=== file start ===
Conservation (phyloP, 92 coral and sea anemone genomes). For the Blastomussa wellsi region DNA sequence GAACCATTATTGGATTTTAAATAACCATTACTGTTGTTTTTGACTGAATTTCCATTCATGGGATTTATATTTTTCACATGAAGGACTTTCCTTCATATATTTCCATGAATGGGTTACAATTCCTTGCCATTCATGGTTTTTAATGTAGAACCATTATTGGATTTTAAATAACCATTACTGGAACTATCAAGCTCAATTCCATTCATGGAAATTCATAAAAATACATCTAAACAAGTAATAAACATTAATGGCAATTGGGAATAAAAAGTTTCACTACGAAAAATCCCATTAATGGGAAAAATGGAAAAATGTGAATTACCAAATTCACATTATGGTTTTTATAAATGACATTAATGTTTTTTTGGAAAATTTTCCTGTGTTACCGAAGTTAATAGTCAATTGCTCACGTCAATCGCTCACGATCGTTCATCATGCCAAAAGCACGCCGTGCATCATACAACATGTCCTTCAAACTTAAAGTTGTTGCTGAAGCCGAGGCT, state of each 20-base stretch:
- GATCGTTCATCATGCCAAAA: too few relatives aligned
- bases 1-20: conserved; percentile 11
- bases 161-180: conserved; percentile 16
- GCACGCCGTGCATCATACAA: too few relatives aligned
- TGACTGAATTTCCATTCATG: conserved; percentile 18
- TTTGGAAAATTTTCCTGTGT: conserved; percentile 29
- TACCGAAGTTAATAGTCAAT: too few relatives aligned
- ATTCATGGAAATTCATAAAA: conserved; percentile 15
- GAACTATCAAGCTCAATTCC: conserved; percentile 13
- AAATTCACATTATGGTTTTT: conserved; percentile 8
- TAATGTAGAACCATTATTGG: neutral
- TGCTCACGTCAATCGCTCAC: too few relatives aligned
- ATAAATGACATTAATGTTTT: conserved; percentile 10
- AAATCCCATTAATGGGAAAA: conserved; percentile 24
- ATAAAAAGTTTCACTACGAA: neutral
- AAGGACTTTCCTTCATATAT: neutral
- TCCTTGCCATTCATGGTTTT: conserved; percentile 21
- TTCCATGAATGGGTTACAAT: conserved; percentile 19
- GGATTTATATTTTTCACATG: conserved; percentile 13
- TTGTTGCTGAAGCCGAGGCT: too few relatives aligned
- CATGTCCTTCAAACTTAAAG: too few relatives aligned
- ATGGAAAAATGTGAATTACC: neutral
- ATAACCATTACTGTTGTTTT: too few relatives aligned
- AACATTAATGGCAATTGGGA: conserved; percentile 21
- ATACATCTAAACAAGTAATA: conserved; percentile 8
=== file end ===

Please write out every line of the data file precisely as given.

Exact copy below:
Conservation (phyloP, 92 coral and sea anemone genomes). For the Blastomussa wellsi region DNA sequence GAACCATTATTGGATTTTAAATAACCATTACTGTTGTTTTTGACTGAATTTCCATTCATGGGATTTATATTTTTCACATGAAGGACTTTCCTTCATATATTTCCATGAATGGGTTACAATTCCTTGCCATTCATGGTTTTTAATGTAGAACCATTATTGGATTTTAAATAACCATTACTGGAACTATCAAGCTCAATTCCATTCATGGAAATTCATAAAAATACATCTAAACAAGTAATAAACATTAATGGCAATTGGGAATAAAAAGTTTCACTACGAAAAATCCCATTAATGGGAAAAATGGAAAAATGTGAATTACCAAATTCACATTATGGTTTTTATAAATGACATTAATGTTTTTTTGGAAAATTTTCCTGTGTTACCGAAGTTAATAGTCAATTGCTCACGTCAATCGCTCACGATCGTTCATCATGCCAAAAGCACGCCGTGCATCATACAACATGTCCTTCAAACTTAAAGTTGTTGCTGAAGCCGAGGCT, state of each 20-base stretch:
- GATCGTTCATCATGCCAAAA: too few relatives aligned
- bases 1-20: conserved; percentile 11
- bases 161-180: conserved; percentile 16
- GCACGCCGTGCATCATACAA: too few relatives aligned
- TGACTGAATTTCCATTCATG: conserved; percentile 18
- TTTGGAAAATTTTCCTGTGT: conserved; percentile 29
- TACCGAAGTTAATAGTCAAT: too few relatives aligned
- ATTCATGGAAATTCATAAAA: conserved; percentile 15
- GAACTATCAAGCTCAATTCC: conserved; percentile 13
- AAATTCACATTATGGTTTTT: conserved; percentile 8
- TAATGTAGAACCATTATTGG: neutral
- TGCTCACGTCAATCGCTCAC: too few relatives aligned
- ATAAATGACATTAATGTTTT: conserved; percentile 10
- AAATCCCATTAATGGGAAAA: conserved; percentile 24
- ATAAAAAGTTTCACTACGAA: neutral
- AAGGACTTTCCTTCATATAT: neutral
- TCCTTGCCATTCATGGTTTT: conserved; percentile 21
- TTCCATGAATGGGTTACAAT: conserved; percentile 19
- GGATTTATATTTTTCACATG: conserved; percentile 13
- TTGTTGCTGAAGCCGAGGCT: too few relatives aligned
- CATGTCCTTCAAACTTAAAG: too few relatives aligned
- ATGGAAAAATGTGAATTACC: neutral
- ATAACCATTACTGTTGTTTT: too few relatives aligned
- AACATTAATGGCAATTGGGA: conserved; percentile 21
- ATACATCTAAACAAGTAATA: conserved; percentile 8